An Exploratory Look at Fromm's Marketing Character and Individualism/ Collectivism

By Saunders, Shaun; Munro, Don | Social Behavior and Personality: an international journal, January 1, 2001 | Go to article overview

An Exploratory Look at Fromm's Marketing Character and Individualism/ Collectivism


Saunders, Shaun, Munro, Don, Social Behavior and Personality: an international journal


Instruments designed to measure Fromm's marketing character (SCOI; Saunders & Munro, 2000) and the vertical and horizontal dimensions of Individualism and Collectivism (Singelis, Triandis, Bhawuk & Gelfand, 1995) were administered to 167 Ss. The hypothesis that scores on the SCOI would be positively correlated with Vertical Individualism was supported. However, there was only partial support for the hypothesis that scores on the SCOI would be positively correlated with Individualism, as the SCOI scores had the same relationship with Collectivism - which was unexpected.

Fromm (1955) was particularly critical of western society and its emphasis on what he termed the "marketing character", which represents "homo consumens ... a total consumer ... for whom everything becomes an object of consumption" (Fromm, 1970, cited in Funk, 1993, p. 68). The present study evaluates Fromm's (1955) assertion that the marketing character is a by-product of a consumer-driven society that emerged in the western world as a result of the exponential growth of mechanisation in industry required to meet the demands of the second world war (Bedeian, 1986). Rather than close manufacturing plants and risk unemployment and post-war depression, consumer demand was expanded to match supply (Jacoby, 1987). Further, for a capitalist society dependent upon securing loans at interest, continued economic growth is imperative (e.g., Kidron & Segal, 1987).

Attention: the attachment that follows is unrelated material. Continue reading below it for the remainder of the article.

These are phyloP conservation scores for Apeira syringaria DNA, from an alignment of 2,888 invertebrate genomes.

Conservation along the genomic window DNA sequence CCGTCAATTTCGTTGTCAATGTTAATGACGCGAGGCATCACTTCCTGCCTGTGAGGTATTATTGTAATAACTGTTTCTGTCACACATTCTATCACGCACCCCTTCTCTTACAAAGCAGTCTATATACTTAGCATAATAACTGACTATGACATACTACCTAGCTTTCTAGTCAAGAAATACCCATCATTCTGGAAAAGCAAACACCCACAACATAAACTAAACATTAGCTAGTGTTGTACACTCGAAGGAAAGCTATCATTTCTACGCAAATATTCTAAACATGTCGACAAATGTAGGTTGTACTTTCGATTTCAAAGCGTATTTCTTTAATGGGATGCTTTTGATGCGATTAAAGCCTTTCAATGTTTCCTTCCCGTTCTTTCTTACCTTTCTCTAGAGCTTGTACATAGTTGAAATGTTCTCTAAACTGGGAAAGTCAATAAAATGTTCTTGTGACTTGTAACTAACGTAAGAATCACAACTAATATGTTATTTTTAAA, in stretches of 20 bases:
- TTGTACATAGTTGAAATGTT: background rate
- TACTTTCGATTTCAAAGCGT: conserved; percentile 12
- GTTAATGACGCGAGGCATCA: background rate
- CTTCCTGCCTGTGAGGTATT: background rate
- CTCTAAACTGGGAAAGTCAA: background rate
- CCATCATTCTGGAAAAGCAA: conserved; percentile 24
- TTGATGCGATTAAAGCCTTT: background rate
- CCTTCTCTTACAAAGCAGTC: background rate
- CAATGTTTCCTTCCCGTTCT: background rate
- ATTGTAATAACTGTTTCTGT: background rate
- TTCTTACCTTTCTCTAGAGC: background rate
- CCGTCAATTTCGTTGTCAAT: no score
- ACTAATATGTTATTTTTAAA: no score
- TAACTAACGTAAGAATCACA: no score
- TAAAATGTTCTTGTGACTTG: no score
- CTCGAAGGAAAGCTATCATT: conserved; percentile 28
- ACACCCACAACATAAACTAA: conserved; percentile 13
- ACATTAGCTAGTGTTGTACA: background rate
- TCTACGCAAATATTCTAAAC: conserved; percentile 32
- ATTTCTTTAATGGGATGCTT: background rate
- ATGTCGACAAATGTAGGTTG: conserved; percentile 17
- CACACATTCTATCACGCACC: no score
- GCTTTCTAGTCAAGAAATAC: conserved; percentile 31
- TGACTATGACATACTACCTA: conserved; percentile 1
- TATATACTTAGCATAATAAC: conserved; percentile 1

According to Fromm (1955), the continued survival of a marketing society rests upon its ability to promote the notion that all that is good is outside of one's self Accordingly, an illusion of individuality is promoted whereby people are differentiated by what they possess, instead of by who they are. A person's status in a marketing society is largely based upon his purchasing power, thus the marketing character believes that personal identity and status are derived from and determined more by, the conspicuous possessions that one owns than by intrinsic characteristics.

If the spread of consumption-oriented values has been as pervasive as suggested by Fromm (1955), then one would expect that there have been also concomitant changes in work related values - mass consumption is futile if individual consumers cannot be persuaded to purchase products, and the consumption of products requires money, which, in turn, is usually dependent upon making decisions concerning employment and securing a source of income.

In an extensive international survey of work-related value patterns, Hofstede (1984), found that the individualism/collectivism factor explained the most variation in total.

Persons in individualistic cultures are primarily motivated to serve their own interests and the interests of their immediate family. The opposite of an individualistic culture is a collectivist culture, which promotes values consistent with service to others. Thus, in an individualistic society, life satisfaction is equated with individual success and achievement.

Triandis (1995) further separates individualism and collectivism into vertical and horizontal dimensions. The vertical dimension of both individualism and collectivism includes an acceptance of inequality and the importance of rank, while the horizontal dimension holds that people are essentially similar and do not want to stand out. Horizontal Collectivism is defined by social cohesion and cooperation within the ingroup; Vertical Collectivism is defined by serving the ingroup and doing one's duty while accepting that rank has its privileges, and Horizontal Individualism emphasises uniqueness over competitiveness. Because Vertical Individualism places the goals of self above those of the community, is competitive and emphasises "being the best", it is consistent with contemporary marketing practices, and appears to be compatible with Fromm's (1955) marketing character.